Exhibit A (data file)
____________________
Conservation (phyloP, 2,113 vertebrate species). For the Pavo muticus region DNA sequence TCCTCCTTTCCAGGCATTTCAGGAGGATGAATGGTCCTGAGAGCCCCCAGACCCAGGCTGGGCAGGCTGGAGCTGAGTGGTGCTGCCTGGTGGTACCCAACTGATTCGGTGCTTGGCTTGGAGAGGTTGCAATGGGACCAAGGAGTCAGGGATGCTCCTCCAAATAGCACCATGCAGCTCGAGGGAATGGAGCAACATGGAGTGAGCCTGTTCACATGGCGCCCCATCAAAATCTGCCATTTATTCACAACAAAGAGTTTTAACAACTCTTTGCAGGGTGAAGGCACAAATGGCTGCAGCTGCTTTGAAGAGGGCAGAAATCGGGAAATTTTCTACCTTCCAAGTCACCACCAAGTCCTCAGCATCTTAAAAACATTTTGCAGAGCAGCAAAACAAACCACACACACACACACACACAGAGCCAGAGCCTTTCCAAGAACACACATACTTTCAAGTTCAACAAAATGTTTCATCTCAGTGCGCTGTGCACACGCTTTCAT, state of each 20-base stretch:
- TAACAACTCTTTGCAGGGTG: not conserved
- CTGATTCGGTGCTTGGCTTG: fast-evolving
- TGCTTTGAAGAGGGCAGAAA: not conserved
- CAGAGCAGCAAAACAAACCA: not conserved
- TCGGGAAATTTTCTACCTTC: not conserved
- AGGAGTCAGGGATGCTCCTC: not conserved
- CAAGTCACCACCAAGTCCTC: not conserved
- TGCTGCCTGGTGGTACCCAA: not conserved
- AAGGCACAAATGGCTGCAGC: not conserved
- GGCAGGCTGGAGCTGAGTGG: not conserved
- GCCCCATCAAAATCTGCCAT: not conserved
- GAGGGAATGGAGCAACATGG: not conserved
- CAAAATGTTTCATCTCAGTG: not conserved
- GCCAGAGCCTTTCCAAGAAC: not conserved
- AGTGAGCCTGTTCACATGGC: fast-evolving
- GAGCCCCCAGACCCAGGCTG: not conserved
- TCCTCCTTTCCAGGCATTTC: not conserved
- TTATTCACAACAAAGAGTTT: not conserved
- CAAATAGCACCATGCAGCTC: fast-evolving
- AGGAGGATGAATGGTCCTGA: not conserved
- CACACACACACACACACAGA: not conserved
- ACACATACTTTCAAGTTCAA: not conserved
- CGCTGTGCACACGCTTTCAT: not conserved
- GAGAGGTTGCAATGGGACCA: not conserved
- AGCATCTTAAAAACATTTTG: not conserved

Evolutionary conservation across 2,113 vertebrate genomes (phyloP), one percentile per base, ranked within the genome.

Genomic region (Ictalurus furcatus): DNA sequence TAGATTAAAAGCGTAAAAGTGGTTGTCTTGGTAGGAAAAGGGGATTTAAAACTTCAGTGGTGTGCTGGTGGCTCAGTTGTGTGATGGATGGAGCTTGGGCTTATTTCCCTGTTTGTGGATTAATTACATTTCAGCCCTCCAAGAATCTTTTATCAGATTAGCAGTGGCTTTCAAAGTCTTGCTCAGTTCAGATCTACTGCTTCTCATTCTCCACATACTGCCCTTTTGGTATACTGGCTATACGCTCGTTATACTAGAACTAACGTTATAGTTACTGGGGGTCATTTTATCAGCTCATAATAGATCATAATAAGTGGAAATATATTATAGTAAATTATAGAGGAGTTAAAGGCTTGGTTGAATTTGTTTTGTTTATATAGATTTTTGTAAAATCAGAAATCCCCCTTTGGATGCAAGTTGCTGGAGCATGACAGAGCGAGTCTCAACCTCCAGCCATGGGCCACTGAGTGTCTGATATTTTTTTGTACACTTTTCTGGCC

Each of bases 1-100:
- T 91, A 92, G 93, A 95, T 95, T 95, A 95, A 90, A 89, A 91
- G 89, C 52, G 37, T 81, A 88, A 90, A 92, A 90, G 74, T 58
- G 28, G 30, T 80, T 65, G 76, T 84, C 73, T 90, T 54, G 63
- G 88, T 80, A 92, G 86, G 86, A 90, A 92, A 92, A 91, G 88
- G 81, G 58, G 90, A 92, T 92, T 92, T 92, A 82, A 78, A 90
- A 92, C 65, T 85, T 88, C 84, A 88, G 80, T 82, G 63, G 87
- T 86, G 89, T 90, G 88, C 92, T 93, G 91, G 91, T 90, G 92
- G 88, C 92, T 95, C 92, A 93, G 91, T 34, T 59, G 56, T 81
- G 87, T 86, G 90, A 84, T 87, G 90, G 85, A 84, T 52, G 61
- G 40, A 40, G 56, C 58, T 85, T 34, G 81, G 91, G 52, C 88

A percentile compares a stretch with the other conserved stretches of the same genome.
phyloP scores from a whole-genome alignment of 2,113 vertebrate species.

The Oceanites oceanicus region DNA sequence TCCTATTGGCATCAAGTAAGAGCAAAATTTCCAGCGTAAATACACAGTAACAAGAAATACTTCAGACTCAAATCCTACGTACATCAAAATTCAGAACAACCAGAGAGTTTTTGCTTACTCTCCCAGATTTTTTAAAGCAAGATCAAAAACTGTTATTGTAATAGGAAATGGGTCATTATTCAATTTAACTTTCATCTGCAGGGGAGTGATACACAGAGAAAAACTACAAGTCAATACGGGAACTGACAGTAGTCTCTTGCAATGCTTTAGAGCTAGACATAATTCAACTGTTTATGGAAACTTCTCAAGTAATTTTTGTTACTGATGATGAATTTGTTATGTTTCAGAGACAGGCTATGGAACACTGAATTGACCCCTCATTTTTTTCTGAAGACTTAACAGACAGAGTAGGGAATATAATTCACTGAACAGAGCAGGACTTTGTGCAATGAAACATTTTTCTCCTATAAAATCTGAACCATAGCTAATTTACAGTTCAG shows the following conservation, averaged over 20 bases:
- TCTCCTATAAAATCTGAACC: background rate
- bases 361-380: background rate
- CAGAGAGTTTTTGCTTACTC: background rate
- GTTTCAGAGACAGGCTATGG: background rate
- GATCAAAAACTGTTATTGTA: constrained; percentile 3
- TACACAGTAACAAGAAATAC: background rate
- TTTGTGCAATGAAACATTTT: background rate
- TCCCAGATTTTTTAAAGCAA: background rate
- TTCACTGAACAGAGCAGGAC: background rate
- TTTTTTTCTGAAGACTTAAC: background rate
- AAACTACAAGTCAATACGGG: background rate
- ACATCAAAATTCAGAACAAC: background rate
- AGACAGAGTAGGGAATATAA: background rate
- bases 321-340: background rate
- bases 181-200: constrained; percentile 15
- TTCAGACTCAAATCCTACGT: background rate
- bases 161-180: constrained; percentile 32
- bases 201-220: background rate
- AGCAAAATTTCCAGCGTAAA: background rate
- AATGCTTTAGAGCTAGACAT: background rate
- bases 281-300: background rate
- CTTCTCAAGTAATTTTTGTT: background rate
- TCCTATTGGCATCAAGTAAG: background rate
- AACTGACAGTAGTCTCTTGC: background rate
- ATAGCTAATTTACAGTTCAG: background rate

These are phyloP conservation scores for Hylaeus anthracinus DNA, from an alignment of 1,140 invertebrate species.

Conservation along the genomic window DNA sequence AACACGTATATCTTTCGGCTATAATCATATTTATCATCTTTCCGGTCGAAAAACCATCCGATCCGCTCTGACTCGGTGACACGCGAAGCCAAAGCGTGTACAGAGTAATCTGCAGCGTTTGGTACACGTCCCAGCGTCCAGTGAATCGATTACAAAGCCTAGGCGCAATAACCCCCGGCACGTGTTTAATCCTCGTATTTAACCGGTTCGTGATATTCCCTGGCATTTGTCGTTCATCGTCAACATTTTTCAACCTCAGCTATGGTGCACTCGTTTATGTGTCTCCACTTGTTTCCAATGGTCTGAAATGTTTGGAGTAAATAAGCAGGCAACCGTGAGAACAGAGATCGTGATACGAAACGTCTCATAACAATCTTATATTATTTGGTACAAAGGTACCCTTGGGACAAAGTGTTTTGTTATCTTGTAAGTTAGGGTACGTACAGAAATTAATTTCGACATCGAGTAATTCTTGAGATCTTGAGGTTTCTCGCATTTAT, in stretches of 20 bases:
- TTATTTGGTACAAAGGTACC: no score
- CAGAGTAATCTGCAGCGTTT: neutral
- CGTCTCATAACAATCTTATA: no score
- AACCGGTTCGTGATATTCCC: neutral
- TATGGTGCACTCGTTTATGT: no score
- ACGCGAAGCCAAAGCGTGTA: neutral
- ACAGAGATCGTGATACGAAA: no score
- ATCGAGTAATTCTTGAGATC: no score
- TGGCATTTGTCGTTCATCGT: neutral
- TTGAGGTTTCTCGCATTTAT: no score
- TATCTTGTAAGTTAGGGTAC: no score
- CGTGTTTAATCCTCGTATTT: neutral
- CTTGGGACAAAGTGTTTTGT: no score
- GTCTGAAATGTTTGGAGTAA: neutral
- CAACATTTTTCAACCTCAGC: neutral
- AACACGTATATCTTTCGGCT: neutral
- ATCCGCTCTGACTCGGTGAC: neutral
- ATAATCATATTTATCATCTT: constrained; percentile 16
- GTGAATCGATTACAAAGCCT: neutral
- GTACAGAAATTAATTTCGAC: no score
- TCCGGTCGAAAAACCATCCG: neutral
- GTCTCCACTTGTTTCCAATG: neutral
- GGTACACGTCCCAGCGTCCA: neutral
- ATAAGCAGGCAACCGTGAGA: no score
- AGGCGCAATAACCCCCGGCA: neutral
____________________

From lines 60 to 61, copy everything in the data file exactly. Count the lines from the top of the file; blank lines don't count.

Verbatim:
- bases 201-220: background rate
- AGCAAAATTTCCAGCGTAAA: background rate